Texas projects nab DOE oil and gas research grants

The U.S. Energy Department said Monday it will distribute $12.4 million in grants to 11 research projects — including five in Texas — aimed at improving methods for extracting natural gas from shale rock formations and boosting output from aging oil fields.

The Department’s Office of Fossil Energy said most of the money — $10.3 million — would go to projects that seek to reduce the environmental impact of shale gas development and accelerate the usage of advanced exploration and production technologies.

Among the eight shale-related projects chosen, four were in Texas, including two at Texas A&M University and two in the Houston area — CSI Technologies in Houston and the Houston Advanced Research Center in The Woodlands.

CSI Technologies is slated to get the largest chunk of funding. The research and consulting firm plans to use the $3 million grant to study the cement well casings that contain the chemicals used in the fracking process. The research hopes to  make the technique more efficient and prevent gas leakage, said CSI Technologies President Fred Sabins.

“It allows them to do a better job when they frack the well,” Sabins said. “The expertise we can come up with from our investigations will be helpful to all clients.”

CSI Technologies will study well sites in the Haynesville shale formation along the Texas-Louisiana border and the Marcellus shale in the Appalachian region.

The two-year project has a $5.5 million price tag. CSI Technologies will contribute $2.5 million.

Two research projects at Texas A&M University will also receive grants, one for $651,000 and the other for $763,000. The Houston Advanced Research Center in The Woodlands will receive $500,000 in funding. 

The remainder of the DOE grants — $2.1 million — will go to three projects that are working on ways to extract “stranded” oil from mature fields. One of the three projects is in Texas, located at The University of Texas of the Permian Basin in Odessa. The school is in the heart of the Permian Basin, a massive oil-producing region stretching from West Texas into New Mexico, that continues to coax oil from fields, some in production since the 1920s.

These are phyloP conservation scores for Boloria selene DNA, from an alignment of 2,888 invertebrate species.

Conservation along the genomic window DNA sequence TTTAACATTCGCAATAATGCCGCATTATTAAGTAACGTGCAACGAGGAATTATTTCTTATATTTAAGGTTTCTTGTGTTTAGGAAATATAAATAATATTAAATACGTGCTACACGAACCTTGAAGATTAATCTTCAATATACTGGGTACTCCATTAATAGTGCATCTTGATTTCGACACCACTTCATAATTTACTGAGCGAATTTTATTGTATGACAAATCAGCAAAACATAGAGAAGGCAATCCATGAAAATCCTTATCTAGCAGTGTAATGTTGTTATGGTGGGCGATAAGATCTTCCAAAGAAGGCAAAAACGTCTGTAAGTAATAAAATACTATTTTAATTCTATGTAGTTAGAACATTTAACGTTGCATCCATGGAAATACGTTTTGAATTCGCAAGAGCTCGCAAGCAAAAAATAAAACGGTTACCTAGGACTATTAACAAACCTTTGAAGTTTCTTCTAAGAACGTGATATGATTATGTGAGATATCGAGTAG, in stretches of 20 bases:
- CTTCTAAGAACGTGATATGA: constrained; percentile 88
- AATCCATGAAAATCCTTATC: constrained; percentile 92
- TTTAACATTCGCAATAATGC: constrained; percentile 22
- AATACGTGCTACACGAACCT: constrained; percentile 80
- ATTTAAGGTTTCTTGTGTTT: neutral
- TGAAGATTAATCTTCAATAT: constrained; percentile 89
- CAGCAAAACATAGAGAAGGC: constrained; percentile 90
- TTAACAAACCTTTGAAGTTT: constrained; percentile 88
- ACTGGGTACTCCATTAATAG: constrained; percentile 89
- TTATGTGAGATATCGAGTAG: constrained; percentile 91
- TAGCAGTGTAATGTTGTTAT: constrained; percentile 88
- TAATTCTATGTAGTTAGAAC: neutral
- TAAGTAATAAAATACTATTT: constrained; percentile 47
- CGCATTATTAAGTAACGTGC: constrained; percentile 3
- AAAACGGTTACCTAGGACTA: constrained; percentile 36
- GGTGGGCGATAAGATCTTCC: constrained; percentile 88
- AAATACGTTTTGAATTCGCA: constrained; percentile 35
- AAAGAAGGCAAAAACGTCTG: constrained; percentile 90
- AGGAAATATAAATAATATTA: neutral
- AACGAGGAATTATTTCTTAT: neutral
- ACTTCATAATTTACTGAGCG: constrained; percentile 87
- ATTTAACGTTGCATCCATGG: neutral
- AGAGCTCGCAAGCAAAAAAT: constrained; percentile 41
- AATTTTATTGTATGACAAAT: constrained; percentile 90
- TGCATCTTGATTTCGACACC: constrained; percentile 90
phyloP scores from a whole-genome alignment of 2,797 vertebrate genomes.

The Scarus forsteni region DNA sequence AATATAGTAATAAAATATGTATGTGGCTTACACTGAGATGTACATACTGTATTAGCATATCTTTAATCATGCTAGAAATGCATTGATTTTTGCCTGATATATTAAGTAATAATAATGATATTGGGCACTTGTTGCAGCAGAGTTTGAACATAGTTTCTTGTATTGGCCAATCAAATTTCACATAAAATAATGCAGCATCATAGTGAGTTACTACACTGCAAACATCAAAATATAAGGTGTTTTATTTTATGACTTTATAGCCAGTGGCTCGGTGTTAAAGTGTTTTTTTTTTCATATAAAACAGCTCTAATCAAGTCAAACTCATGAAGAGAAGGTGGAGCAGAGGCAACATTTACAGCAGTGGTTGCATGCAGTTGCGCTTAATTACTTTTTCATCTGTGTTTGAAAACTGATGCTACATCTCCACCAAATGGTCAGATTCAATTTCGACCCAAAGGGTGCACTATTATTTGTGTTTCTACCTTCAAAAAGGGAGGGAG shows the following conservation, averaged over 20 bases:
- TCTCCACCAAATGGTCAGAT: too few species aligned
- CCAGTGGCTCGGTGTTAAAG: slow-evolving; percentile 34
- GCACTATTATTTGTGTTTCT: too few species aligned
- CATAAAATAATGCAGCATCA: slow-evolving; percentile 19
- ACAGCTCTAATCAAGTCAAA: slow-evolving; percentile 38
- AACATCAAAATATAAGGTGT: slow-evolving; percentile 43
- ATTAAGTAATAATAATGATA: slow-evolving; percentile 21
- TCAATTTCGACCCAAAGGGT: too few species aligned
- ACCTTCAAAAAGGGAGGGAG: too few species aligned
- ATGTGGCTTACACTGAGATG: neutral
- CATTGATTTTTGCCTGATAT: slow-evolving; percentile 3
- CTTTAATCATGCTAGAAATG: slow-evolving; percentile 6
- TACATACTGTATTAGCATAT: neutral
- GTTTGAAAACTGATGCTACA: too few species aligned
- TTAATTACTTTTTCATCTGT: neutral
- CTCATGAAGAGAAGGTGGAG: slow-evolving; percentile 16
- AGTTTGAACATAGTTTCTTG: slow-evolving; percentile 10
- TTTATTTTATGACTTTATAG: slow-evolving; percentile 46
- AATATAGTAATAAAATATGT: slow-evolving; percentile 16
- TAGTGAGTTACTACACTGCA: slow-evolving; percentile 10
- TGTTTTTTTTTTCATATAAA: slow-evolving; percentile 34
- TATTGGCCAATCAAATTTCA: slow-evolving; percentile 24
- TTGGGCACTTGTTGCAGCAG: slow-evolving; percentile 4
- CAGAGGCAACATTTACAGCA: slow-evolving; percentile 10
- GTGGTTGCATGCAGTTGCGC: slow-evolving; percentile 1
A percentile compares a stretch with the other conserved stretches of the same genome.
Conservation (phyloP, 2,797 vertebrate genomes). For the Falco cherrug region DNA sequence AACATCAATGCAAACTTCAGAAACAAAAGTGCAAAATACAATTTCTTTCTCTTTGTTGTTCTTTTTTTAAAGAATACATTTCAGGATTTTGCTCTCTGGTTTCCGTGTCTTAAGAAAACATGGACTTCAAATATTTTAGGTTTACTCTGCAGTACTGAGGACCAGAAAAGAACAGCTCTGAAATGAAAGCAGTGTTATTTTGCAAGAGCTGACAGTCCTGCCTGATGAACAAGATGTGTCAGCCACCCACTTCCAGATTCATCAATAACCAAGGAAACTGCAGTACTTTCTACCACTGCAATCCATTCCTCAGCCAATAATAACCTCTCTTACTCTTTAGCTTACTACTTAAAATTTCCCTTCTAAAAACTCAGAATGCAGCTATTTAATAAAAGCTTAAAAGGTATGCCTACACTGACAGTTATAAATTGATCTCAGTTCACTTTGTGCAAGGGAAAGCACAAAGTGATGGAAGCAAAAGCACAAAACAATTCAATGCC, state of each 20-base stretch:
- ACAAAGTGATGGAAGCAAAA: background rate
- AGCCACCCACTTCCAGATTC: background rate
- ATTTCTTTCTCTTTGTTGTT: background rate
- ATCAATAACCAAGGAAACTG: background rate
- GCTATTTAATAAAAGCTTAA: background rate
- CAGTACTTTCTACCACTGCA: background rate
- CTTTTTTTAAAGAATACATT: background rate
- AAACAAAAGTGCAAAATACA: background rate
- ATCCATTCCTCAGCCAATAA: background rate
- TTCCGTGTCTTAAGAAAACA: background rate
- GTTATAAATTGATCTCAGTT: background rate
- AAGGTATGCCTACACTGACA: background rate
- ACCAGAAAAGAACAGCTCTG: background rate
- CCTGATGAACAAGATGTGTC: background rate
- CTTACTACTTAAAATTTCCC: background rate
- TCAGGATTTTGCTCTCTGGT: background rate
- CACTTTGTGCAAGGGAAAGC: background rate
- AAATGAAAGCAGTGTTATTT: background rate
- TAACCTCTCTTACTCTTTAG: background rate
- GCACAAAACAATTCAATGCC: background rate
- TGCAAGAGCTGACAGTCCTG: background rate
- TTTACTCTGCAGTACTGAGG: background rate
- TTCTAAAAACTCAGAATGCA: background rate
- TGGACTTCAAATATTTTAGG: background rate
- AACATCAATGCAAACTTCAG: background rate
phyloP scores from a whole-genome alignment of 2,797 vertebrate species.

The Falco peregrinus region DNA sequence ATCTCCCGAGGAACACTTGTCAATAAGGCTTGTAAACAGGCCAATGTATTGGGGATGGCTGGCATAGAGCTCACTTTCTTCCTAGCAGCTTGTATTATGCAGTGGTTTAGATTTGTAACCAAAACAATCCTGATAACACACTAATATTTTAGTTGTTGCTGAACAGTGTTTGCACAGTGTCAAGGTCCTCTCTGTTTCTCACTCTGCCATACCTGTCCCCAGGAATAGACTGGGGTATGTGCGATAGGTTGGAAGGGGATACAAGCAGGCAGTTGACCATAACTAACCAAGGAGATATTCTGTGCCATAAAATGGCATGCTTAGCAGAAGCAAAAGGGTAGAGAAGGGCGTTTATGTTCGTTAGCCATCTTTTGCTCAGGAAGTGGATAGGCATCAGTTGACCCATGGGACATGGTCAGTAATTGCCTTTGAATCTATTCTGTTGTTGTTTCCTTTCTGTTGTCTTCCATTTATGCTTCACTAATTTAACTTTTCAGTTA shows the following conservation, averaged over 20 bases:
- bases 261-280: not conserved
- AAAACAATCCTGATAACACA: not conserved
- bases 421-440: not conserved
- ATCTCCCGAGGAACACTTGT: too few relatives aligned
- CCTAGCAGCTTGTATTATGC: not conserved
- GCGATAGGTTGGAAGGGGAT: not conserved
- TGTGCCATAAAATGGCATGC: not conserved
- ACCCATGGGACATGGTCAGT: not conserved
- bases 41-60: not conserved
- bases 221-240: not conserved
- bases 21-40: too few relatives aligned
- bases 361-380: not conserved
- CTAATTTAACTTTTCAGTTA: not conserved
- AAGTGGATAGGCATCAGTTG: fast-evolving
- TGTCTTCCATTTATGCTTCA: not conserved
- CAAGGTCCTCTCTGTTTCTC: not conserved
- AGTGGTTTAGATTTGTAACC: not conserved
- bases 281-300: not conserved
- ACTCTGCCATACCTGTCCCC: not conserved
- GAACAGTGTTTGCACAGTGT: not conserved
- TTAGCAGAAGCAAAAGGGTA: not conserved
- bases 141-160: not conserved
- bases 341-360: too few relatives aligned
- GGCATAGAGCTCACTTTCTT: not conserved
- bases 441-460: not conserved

The awards come amid increasing scrutiny of methods used to unlock vast gas deposits from shales and other tight rock formations in the U.S. that are thought to contain enough gas to meet domestic needs for 100 years. Critics have placed special focus on a controversial extraction method known as hydraulic fracturing, in which water, sand and chemicals are injected at high pressure into wells to help crack open rock and release gas. They say the process can poison groundwater supplies and pollute the air.

But the oil and gas industry says the process has been safely used for more than 60 years.

“As a whole, information gained from the shale projects will further DOE’s effort to quantify the risks of environmental impacts from unconventional natural gas development, and to develop technologies to reduce those risks and mitigate any unforeseen impacts,” the DOE said in a press release Monday.

The remainder of the DOE grants — $2.1 million — will go to three projects that are working on ways to extract “stranded” oil from mature fields. One of the three projects is in Texas, located at The University of Texas of the Permian Basin in Odessa. The school is in the heart of the Permian Basin, a massive oil-producing region stretching from West Texas into New Mexico, that continues to coax oil from fields, some in production since the 1920s.

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